House committee approves farm bill
At 12:55 a.m. Thursday, after more than a day of sometimes contentious debate, the House Agriculture Committee voted 35 to 11 to approve an amended farm bill.
Those voting no included three Republicans who wanted bigger cuts in food stamp spending and seven Democrats who didn't want to cut the nutrition program at all.
"I think we kept this bill together and we're working in a bipartisan manner," a weary Collin Peterson, the ranking Democrat on the committee, told Agriculture.com shortly after the vote.
The committee's chairman, Frank Lucas (R-OK) told reporters moments later, "We beat the expectations of a good many people in this building and in this town today."
Lucas wouldn't say exactly what his options are for getting the House leadership to put the bill up for a vote on the floor. "Those kinds of things we'll discuss tomorrow," he said.
Peterson, a Minnesota congressman, was more blunt. "They don't have much to do on the floor until August first anyway. I don't know what their excuse is to not get us on the floor."
Peterson said he didn't want to interfere with how Lucas tries to move the bill forward. But he said he might visit with the Speaker of the House, John Boehner, to encourage prompt action.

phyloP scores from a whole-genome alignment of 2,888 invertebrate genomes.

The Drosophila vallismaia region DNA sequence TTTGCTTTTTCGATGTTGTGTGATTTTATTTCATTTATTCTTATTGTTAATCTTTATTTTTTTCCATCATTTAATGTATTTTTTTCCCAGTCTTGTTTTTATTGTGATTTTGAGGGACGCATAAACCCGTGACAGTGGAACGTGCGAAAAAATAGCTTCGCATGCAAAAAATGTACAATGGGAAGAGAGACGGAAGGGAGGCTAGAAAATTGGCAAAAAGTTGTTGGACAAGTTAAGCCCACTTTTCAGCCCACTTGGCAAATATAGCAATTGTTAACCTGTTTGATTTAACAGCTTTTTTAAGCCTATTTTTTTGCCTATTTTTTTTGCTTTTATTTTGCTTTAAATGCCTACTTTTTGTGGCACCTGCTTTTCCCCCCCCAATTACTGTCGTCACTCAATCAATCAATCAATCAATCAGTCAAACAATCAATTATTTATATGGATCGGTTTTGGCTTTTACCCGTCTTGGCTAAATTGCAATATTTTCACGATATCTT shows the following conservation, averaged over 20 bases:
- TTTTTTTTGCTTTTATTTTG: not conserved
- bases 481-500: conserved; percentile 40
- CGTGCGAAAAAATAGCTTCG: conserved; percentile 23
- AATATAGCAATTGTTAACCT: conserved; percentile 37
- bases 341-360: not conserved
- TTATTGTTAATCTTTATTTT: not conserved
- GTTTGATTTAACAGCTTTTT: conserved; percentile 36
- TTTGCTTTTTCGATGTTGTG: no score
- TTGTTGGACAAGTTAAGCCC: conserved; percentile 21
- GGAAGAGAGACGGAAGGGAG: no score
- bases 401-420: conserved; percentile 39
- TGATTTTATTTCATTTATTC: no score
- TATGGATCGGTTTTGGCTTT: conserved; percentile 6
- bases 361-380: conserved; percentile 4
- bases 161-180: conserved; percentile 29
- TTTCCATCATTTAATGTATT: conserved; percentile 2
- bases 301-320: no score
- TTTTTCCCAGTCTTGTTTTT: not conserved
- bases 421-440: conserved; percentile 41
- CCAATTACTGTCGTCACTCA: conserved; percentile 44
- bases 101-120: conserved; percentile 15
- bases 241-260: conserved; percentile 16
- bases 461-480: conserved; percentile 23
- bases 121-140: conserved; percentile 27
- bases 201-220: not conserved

"Boehner's a friend of mine and I will talk to him, probably sometime next week," he said.
If there is one issue that unites virtually all farm groups and conservation organizations, its support for passage of a farm bill this year. Farm bills have been passed after they expired before, but Peterson believes that would be difficult to do after the election in November.
There's speculation in Washington that if the House Ag Committee can't get floor time scheduled for the farm bill, that its leaders might go to a conference with leaders of the Senate Agriculture to put together a final bill. It could be attached to any legislation considered this year, even during the lame duck session of Congress after the election in November.
But that session, which will have to deal with expiring tax cuts and deficit reduction, could be even more stressful and partisan than Congress is this summer.
"There's no good scenario beyond September 30," Peterson said, referring to the date that the current farm bill expires. And he doesn't think that avoiding farm bill floor debate would be popular with members of either party in the House.
Peterson is well aware of the rancorous divisions between the parties over food stamp spending.
Peterson said during the committee debate that he wasn't comfortable with all aspects of the cuts to food stamp spending in the farm bill but he voted against amendments that would have made no cuts. He also voted against another that would have matched the House bill's food stamp cuts with the smaller $4 billion in cuts in the Senate farm bill. After the vote, Peterson pointed out to reporters that farm programs are taking about 20% of the reduction in farm bill spending while the slowing of spending on food stamps is less than 2%.